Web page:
Answering this question is professional development for employees. It is what our employees crave -- an environment where they can learn. The supervisor should want to have more knowledgeable employees; they are more productive and make better decisions.

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July 30, 2016

Highlights from the FWBP Entrepreneur Summit – by Samantha Calimbahin

Starting a business – and keeping it alive – is tough, so local entrepreneurs, investors, business leaders and others came together July 29 at the Fort Worth Business Press’s inaugural Entrepreneur Summit to talk about strategies to make a business successful. Event partners were IdeaWorks Fort Worth and the TCU Neeley School of Business.

“The definition of an entrepreneur, for me, is somebody that jumps off a cliff and builds an airplane on the way down,” panelist and Cowtown Angels member Les Kreis said.

The event took place July 29 at Texas Christian University. Speakers and panelists covered a range of topics related to entrepreneurship, from customer development to local resources available to entrepreneurs.

Daniel Castaneda, a senior TCU student who runs watch retailer Monaco Watch Co., said he’s looking forward to applying what he’s learned to his business.

“I sat through these panels with the inclination of wanting to learn and grow myself to hopefully get to the levels of some of these people one day, learning from their mistakes and their experiences in order to help my own,” he said.

Check out some of the highlights from the event.

On preparing for the future…

Anticipating the future of a product or market is a key part of being an entrepreneur. Keynote speaker Jim Stikeleather, chief innovation officer at Dell, said the best way to prepare for the future is to understand what is happening in the present – things like the economy, politics and demographics – and also understand your company’s internal strengths. That way a company can come up with future scenarios and plan how to handle them.

On the entrepreneurial mindset…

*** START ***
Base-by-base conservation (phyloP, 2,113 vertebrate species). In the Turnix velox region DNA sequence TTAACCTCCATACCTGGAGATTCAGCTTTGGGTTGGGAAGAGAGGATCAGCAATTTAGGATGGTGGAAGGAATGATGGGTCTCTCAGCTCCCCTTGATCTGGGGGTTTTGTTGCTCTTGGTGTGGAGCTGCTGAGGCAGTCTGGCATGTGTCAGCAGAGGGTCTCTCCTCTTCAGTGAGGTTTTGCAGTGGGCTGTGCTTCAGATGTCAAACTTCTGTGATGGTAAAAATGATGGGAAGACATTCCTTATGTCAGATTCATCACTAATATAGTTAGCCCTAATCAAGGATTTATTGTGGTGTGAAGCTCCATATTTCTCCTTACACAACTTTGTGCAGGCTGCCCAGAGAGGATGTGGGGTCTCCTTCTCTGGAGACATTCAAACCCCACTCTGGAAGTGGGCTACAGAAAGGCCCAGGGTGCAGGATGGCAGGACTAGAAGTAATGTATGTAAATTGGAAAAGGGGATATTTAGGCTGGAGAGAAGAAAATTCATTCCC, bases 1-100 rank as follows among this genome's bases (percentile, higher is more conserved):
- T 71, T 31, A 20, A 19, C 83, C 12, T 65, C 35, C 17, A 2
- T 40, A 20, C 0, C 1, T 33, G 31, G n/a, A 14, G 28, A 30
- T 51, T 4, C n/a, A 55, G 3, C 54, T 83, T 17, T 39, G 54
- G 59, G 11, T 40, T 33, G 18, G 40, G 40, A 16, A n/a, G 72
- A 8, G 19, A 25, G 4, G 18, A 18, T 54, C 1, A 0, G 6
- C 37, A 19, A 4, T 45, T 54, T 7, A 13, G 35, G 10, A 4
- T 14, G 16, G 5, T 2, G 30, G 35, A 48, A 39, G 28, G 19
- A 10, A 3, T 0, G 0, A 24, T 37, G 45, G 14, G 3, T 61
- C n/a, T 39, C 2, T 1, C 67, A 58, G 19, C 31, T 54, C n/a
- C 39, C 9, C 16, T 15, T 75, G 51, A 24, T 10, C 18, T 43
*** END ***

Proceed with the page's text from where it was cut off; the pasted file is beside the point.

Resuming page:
There’s a difference between being an employee and being an entrepreneur, said panelist Robert Pollock of consulting company Culture Index.

“There’s just a big difference between being a founder or a technology person or an owner versus an entrepreneur,” he said. “They’re not the same. You can have the great idea, but that doesn’t necessarily make you the one who’s hard-wired to see that idea scale.”

Another panelist, Michael Fletcher of Ride TV, said that running a successful business takes more than smarts and a good personality.

“You have to be willing to take risk but you have to be a free thinker and be willing to do a lot of analysis and react quickly,” said panelist Michael Fletcher of Ride TV.

On customer development…

Analyzing customer data, such as demographics and behaviors, are helpful in understanding what customers want, said panelist Peter Bacigalupo of Buxton.

“Data’s great, but it’s what you do with it that actually matters,” he said. “It’s applying it and leveraging it in ways that can impact strategy moving forward.”

Social media is another way to connect with customers. Panelist Jonathan Morris of Fort Worth Barber Shop said Snapchat has allowed customers to interact with his business on a daily basis.

On working with investors…

Local investors from organizations like the Cowtown Angels and Satori Capital talked about what makes them interested in a company and what doesn’t.

Having clear financial information, paying taxes and maintaining good credit are some of the things investors look for in a company, said panelist Brooke Lively of Cathedral Capital. Companies that don’t have those things, she said, are red flags.

Keeping presentations short and simple is also attractive to investors, said panelist Rugger Burke of Satori Capital. After an investor chooses to put money on a business, giving the investor regular updates on the business also helps build a relationship and encourages the investor to help the business again, he said.

“You won’t be looking for money – the money will be looking for you if you have a great business,” he said. “What you’re looking for is choosing the right partner for you.”